C.R.C.P. 23(c)(2) requires that, for classes certified under 23(b)(3), "the court shall direct to the members of the class the best notice practicable under the circumstances, including individual notice to all members who can be identified through reasonable effort." This rule is identical to the corresponding federal rule, and our interpretation of the rule is informed by the federal courts' interpretation of the federal provision. The "best notice practicable" may not include personal notice to all members of the class. In re Four Seasons Securities Law Litigation, 63 F.R.D. 422, 430 (W.D.Okla.), supplemented, 64 F.R.D. 325 (W.D.Okla.1974), aff'd 525 F.2d 500 (10th Cir.1975). Constructive notice by publication may supplement notice to identifiable class members, but such notice "can comport with due process only if there is a maximum opportunity for notice to the absentee class member ...." Greenfield v. Villager Industries, Inc., 483 F.2d 824, 831 (3d Cir.1973); In re Nissan Motor Corporation Antitrust Litigation, 552 F.2d 1088, 1097 (5th Cir.1977); see Berland v. Mack, 48 F.R.D. 121 (S.D.N.Y.1969). The class representative plaintiffs may be required to search through records accessible to the court in order to find names and addresses of class members "who can be identified through reasonable effort." Oppenheimer Fund, Inc. v. Sanders, 437 U.S. 340, 98 S. Ct. 2380, 57 L. Ed. 2d 253 (1978); Eisen v. Carlisle & Jacquelin (Eisen IV), 417 U.S. 156, 173, 94 S. Ct. 2140, 2150, 40 L. Ed. 2d 732 (1974); In re Nissan Litigation, 552 F.2d at 1099; Greenfield v. Villager Industries, 483 F.2d at 832. Such a search may be omitted if the effort required outweighs the likelihood of obtaining the names of class members. In re Nissan Litigation, 552 F.2d at 1099.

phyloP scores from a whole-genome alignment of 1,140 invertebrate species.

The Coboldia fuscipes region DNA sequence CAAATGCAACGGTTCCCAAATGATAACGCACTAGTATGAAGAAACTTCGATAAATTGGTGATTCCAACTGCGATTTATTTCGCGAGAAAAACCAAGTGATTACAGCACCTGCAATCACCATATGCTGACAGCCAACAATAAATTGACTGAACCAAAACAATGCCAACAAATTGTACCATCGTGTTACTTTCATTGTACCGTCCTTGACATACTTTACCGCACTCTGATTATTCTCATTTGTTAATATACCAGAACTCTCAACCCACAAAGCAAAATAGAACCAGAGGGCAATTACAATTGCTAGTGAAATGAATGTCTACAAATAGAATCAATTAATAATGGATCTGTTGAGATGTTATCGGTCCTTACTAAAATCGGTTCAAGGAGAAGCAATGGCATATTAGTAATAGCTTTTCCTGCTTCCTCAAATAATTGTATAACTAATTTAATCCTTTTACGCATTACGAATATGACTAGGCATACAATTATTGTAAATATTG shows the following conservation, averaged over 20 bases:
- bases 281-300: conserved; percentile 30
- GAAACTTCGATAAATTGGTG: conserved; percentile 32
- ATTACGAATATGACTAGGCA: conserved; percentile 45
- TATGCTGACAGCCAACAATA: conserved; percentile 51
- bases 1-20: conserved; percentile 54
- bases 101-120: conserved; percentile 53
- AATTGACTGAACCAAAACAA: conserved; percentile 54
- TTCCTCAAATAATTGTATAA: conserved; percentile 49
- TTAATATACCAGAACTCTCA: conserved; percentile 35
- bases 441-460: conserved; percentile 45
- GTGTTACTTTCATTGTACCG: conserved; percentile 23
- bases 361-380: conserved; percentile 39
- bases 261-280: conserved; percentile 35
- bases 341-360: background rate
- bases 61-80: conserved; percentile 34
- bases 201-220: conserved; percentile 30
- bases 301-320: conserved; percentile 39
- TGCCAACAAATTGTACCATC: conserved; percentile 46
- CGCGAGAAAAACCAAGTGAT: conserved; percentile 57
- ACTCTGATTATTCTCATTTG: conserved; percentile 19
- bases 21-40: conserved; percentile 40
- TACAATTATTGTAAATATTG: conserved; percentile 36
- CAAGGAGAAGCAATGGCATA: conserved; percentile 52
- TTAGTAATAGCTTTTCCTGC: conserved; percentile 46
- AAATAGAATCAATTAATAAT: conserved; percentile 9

Most of the federal cases interpreting the "reasonable effort" required of plaintiffs to obtain the names of class members have arisen in circumstances in which one party or another owned records from which the names of class members could be culled. This case presents a different situation because the only manner suggested for obtaining the names of individual ticket purchasers is through the records of various ticket vendors. At the hearing held by the district court to determine what notice should be required, representatives of several ticket vendors testified about the accessibility of their records containing the names and addresses of season ticket holders and subscribers. Few of these witnesses, however, had the knowledge or authority to indicate whether the vendors would be willing to release their records for purposes *318 of this litigation, or be willing to include notices of this litigation in their regular mailings to season ticket holders and subscribers. To accommodate the problem, the district court ordered that the notice should be included in mailings to season ticket holders and subscribers "providing that such vendor is willing to cooperate."